I have to say in reading As We May Think by Vannever Bush, I was blown away by his vision of the future and how much of it is a reality for us today. It also made me think of conversations I have had with my 91 year old grandfather about the technological advances he’s seen in his lifetime (These conversations were largely sparked because I am of the age where I can remember a time before personal computers, let alone smartphones and the like).
The idea of making predictions for 60 years from now is overwhelming because it is really hard to imagine what things will be like when I am 94.
I think his ideas on compiling, synthesizing and transmitting information resonated most with me, especially considering I was raised in the the period bridging the gap between physical/analog data and the digital compilation and transmission of data.
I remember being 7 and begging for a set of encyclopedias. The cost was prohibitive to a family of limited means AND they needed to be updated. It was much easier to go to the library, where you were going to find more updated means of data transmission. Up to date encyclopedias, microfiche and more. There was skill involved in performing research. You had to have knowledge of how to use a card catalog, search the stacks and how to cite information properly
Today cost and outdated information are not even really a concern. (verifying the veracity of the information is a whole separate beast these days because there are so many sources of data, not all are necessarily from acceptable sources) So much has been automated for us (type in a search term and look at links, fill in a few fields on a form to get your citations formatted for you, etc.), that synthesis of information has taken a new direction.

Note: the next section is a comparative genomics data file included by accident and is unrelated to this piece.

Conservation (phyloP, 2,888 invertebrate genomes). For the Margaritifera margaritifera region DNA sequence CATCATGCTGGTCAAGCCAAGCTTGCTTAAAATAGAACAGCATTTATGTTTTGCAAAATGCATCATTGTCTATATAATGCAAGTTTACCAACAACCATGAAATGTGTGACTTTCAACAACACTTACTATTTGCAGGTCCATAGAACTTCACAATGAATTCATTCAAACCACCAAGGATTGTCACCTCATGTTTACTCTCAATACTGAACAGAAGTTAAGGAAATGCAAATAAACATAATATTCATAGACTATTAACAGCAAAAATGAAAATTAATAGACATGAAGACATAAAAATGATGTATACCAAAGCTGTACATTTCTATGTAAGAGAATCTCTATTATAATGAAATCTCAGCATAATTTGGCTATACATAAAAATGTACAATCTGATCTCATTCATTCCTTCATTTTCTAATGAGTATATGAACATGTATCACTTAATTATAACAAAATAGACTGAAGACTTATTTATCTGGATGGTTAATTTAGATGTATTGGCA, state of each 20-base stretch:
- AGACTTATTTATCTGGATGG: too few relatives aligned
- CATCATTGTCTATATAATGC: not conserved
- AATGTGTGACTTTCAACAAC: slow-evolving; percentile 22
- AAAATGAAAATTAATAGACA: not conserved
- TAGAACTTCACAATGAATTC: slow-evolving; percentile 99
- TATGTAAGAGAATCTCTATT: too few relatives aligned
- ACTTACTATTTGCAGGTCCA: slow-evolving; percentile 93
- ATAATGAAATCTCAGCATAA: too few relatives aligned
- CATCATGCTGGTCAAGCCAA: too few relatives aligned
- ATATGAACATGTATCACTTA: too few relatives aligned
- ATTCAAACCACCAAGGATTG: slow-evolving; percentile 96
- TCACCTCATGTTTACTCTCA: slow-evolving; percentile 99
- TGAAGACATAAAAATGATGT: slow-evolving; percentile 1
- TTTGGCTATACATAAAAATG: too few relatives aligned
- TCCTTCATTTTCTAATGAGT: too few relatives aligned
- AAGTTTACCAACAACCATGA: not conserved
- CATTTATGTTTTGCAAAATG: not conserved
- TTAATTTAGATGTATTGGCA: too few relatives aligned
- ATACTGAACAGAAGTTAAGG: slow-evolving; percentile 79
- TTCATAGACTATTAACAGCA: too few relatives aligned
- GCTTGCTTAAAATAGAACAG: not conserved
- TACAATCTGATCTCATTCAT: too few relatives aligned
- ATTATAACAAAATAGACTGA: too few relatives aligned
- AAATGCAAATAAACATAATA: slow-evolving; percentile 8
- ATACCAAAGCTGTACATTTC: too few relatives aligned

Also his ideas of developing a universal language that lends itself to mechanization was important as well, though I’m not entirely certain our current ways of communicating digitally would please him. We have truncated and bastardized language into emojii and shorthand, infographics and video in the digital world. I personally love language, text and information. I despise clicking a link only to be taken to a video instead of an article.
His ideas of dictation have radically impacted and changed my world. I was a legal secretary in a time when an attorney did dictation and the secretary then transcribed and typed the dictation. I worked with an attorney in the early 2000’s that was one of the first to embrace Dragon. Dragon is basically the software Bush describes thusly:
“One can now picture a future investigator in his laboratory. His hands are free, and he is not anchored. As he moves about and observes, he photographs and comments. Time is automatically recorded to tie the two records together. If he goes into the field, he may be connected by radio to his recorder. As he ponders over his notes in the evening, he again talks his comments into the record. His typed record, as well as his photographs, may both be in miniature, so that he projects them for examination.”
It changed my work flow dramatically (though it didn’t put me out of a job as so many people thought it would – the technology was still bad at learning the users and required heavy editing, but it also helped me out years later when I lost use of my arm and had difficulty typing). It changed the entire face of an industry.
So many of Bush’s ideas have been brought to life in even the last 20 years that it is amazing. I have some serious thinking to do to come up with 3 predictions for predictions 60 years hence!